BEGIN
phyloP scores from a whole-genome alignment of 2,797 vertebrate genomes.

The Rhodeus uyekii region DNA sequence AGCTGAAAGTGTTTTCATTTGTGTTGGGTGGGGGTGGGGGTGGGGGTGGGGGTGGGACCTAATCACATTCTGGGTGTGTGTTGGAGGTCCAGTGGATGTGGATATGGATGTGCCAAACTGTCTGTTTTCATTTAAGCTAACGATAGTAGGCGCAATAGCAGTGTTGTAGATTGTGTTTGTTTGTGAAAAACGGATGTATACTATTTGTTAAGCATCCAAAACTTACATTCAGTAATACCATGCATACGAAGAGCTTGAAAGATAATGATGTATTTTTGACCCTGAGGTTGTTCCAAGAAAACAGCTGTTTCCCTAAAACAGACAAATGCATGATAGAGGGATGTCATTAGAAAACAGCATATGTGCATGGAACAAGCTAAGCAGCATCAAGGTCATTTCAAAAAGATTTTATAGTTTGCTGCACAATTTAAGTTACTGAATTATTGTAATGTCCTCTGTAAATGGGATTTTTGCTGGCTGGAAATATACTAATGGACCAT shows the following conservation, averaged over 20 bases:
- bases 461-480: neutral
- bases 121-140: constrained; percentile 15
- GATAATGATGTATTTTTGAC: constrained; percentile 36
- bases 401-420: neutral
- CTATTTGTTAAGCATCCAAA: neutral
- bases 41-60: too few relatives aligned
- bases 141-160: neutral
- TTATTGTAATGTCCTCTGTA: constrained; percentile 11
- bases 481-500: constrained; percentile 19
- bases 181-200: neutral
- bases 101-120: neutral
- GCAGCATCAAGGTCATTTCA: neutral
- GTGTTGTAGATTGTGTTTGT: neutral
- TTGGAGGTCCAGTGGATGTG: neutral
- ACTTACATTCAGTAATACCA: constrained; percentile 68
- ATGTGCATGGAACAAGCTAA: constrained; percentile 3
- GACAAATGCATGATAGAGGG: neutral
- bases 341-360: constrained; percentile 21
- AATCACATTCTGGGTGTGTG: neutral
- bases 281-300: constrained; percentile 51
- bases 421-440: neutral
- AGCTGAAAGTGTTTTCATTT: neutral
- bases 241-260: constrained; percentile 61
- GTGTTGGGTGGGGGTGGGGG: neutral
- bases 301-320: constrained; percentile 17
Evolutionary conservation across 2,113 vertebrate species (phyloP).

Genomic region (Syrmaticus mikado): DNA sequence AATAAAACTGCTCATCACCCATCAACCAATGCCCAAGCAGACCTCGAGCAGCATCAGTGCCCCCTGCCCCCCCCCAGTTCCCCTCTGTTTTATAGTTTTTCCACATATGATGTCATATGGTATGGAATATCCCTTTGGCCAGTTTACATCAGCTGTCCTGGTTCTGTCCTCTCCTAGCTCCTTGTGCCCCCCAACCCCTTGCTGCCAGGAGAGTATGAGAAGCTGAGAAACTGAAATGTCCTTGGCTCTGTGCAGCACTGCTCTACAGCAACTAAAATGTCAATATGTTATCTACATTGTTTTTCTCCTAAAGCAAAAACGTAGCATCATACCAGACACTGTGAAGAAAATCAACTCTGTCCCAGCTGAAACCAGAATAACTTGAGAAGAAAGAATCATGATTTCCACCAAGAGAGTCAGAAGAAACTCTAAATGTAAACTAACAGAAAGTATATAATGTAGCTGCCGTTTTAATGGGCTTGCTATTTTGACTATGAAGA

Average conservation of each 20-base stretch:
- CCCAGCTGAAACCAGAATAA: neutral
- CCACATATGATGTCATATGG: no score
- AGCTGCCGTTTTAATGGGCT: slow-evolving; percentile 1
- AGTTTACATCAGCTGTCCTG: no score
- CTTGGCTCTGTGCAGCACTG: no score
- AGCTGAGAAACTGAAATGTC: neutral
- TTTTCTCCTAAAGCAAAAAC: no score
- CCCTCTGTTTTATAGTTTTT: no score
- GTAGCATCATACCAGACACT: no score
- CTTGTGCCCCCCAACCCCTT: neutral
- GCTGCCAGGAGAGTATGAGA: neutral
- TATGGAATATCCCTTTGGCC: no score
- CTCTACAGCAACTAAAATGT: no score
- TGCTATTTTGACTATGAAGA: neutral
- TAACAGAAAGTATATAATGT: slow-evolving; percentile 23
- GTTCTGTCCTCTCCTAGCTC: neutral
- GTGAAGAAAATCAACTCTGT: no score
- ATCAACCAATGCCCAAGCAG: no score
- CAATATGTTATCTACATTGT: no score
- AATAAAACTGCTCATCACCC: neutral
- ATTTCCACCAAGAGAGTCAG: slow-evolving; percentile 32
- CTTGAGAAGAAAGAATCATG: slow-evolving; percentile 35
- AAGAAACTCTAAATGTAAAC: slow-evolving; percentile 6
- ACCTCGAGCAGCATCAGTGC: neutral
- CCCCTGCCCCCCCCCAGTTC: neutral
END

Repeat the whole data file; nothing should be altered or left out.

phyloP scores from a whole-genome alignment of 2,797 vertebrate genomes.

The Rhodeus uyekii region DNA sequence AGCTGAAAGTGTTTTCATTTGTGTTGGGTGGGGGTGGGGGTGGGGGTGGGGGTGGGACCTAATCACATTCTGGGTGTGTGTTGGAGGTCCAGTGGATGTGGATATGGATGTGCCAAACTGTCTGTTTTCATTTAAGCTAACGATAGTAGGCGCAATAGCAGTGTTGTAGATTGTGTTTGTTTGTGAAAAACGGATGTATACTATTTGTTAAGCATCCAAAACTTACATTCAGTAATACCATGCATACGAAGAGCTTGAAAGATAATGATGTATTTTTGACCCTGAGGTTGTTCCAAGAAAACAGCTGTTTCCCTAAAACAGACAAATGCATGATAGAGGGATGTCATTAGAAAACAGCATATGTGCATGGAACAAGCTAAGCAGCATCAAGGTCATTTCAAAAAGATTTTATAGTTTGCTGCACAATTTAAGTTACTGAATTATTGTAATGTCCTCTGTAAATGGGATTTTTGCTGGCTGGAAATATACTAATGGACCAT shows the following conservation, averaged over 20 bases:
- bases 461-480: neutral
- bases 121-140: constrained; percentile 15
- GATAATGATGTATTTTTGAC: constrained; percentile 36
- bases 401-420: neutral
- CTATTTGTTAAGCATCCAAA: neutral
- bases 41-60: too few relatives aligned
- bases 141-160: neutral
- TTATTGTAATGTCCTCTGTA: constrained; percentile 11
- bases 481-500: constrained; percentile 19
- bases 181-200: neutral
- bases 101-120: neutral
- GCAGCATCAAGGTCATTTCA: neutral
- GTGTTGTAGATTGTGTTTGT: neutral
- TTGGAGGTCCAGTGGATGTG: neutral
- ACTTACATTCAGTAATACCA: constrained; percentile 68
- ATGTGCATGGAACAAGCTAA: constrained; percentile 3
- GACAAATGCATGATAGAGGG: neutral
- bases 341-360: constrained; percentile 21
- AATCACATTCTGGGTGTGTG: neutral
- bases 281-300: constrained; percentile 51
- bases 421-440: neutral
- AGCTGAAAGTGTTTTCATTT: neutral
- bases 241-260: constrained; percentile 61
- GTGTTGGGTGGGGGTGGGGG: neutral
- bases 301-320: constrained; percentile 17
Evolutionary conservation across 2,113 vertebrate species (phyloP).

Genomic region (Syrmaticus mikado): DNA sequence AATAAAACTGCTCATCACCCATCAACCAATGCCCAAGCAGACCTCGAGCAGCATCAGTGCCCCCTGCCCCCCCCCAGTTCCCCTCTGTTTTATAGTTTTTCCACATATGATGTCATATGGTATGGAATATCCCTTTGGCCAGTTTACATCAGCTGTCCTGGTTCTGTCCTCTCCTAGCTCCTTGTGCCCCCCAACCCCTTGCTGCCAGGAGAGTATGAGAAGCTGAGAAACTGAAATGTCCTTGGCTCTGTGCAGCACTGCTCTACAGCAACTAAAATGTCAATATGTTATCTACATTGTTTTTCTCCTAAAGCAAAAACGTAGCATCATACCAGACACTGTGAAGAAAATCAACTCTGTCCCAGCTGAAACCAGAATAACTTGAGAAGAAAGAATCATGATTTCCACCAAGAGAGTCAGAAGAAACTCTAAATGTAAACTAACAGAAAGTATATAATGTAGCTGCCGTTTTAATGGGCTTGCTATTTTGACTATGAAGA

Average conservation of each 20-base stretch:
- CCCAGCTGAAACCAGAATAA: neutral
- CCACATATGATGTCATATGG: no score
- AGCTGCCGTTTTAATGGGCT: slow-evolving; percentile 1
- AGTTTACATCAGCTGTCCTG: no score
- CTTGGCTCTGTGCAGCACTG: no score
- AGCTGAGAAACTGAAATGTC: neutral
- TTTTCTCCTAAAGCAAAAAC: no score
- CCCTCTGTTTTATAGTTTTT: no score
- GTAGCATCATACCAGACACT: no score
- CTTGTGCCCCCCAACCCCTT: neutral
- GCTGCCAGGAGAGTATGAGA: neutral
- TATGGAATATCCCTTTGGCC: no score
- CTCTACAGCAACTAAAATGT: no score
- TGCTATTTTGACTATGAAGA: neutral
- TAACAGAAAGTATATAATGT: slow-evolving; percentile 23
- GTTCTGTCCTCTCCTAGCTC: neutral
- GTGAAGAAAATCAACTCTGT: no score
- ATCAACCAATGCCCAAGCAG: no score
- CAATATGTTATCTACATTGT: no score
- AATAAAACTGCTCATCACCC: neutral
- ATTTCCACCAAGAGAGTCAG: slow-evolving; percentile 32
- CTTGAGAAGAAAGAATCATG: slow-evolving; percentile 35
- AAGAAACTCTAAATGTAAAC: slow-evolving; percentile 6
- ACCTCGAGCAGCATCAGTGC: neutral
- CCCCTGCCCCCCCCCAGTTC: neutral